How do you like your eggs? Scrambled? Hard boiled? How about raw and with some toilet paper on the side.
That’s how Paraguayans have been serving them to corrupt politicians recently — with some impressive results.
It all started in August last year in the capital city of Asunción, when a congressman stayed in office after admittedly misusing public funds to pay his private employees.
Citizens were fed up with corruption and impunity, so they launched a protest, egged and ‘TP’-ed his house and eventually forced him to resign. But that wasn’t all: as a consequence of the protests, two more politicians stepped down, several anti-corruption investigations were opened and criminal charges filed.
In a country that scores very poorly in its region in our 2018 Corruption Perceptions Index (CPI), such dedicated citizen action gives hope that change is possible after all. It reminds us that when people stand up against corruption and exercise their civil rights, it can make a difference.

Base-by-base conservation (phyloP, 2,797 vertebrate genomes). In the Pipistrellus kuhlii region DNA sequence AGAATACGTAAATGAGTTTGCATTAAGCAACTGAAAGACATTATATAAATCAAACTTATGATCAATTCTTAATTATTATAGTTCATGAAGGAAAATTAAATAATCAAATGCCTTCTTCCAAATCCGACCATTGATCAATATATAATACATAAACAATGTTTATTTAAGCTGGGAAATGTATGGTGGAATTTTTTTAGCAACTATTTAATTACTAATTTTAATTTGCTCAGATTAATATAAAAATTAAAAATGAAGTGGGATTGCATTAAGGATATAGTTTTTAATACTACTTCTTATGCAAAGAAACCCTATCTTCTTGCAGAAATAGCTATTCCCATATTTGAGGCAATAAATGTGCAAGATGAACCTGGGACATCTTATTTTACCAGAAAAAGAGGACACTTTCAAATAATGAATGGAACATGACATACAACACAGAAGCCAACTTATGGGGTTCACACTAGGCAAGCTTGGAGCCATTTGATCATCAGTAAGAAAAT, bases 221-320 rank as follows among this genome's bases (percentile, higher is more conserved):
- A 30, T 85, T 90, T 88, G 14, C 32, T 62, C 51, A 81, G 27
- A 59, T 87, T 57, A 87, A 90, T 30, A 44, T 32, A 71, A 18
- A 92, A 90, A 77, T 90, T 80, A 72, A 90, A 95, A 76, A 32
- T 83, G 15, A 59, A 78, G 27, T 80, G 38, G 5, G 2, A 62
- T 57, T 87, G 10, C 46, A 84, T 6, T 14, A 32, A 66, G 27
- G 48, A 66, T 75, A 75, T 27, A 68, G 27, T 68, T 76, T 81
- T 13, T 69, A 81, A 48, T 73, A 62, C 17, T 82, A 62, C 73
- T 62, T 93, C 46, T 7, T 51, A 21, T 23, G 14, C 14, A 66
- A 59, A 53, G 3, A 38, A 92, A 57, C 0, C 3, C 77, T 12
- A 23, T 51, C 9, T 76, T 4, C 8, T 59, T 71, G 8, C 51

This #WorldPressFreedomDay, we also want to give a shout-out to all the courageous journalists who report on corruption and other crimes every day.
Brazilian journalist Mauri König is an inspiring example. An award-winning investigative reporter, he has been covering cases of corruption and human rights abuses for many years, despite brutal attempts on his life.
Together with our partners at EcoCinema, we are proud to present his new documentary which uncovers how corruption enables crimes like smuggling and human trafficking at the triple frontier of Argentina, Brazil and Paraguay. Filming has just wrapped and the movie will be coming out this autumn. Check out the trailer below.
Externally hosted content may include ads. These aren't endorsed by or reflect Transparency International's views.
For any press inquiries please contact email@example.com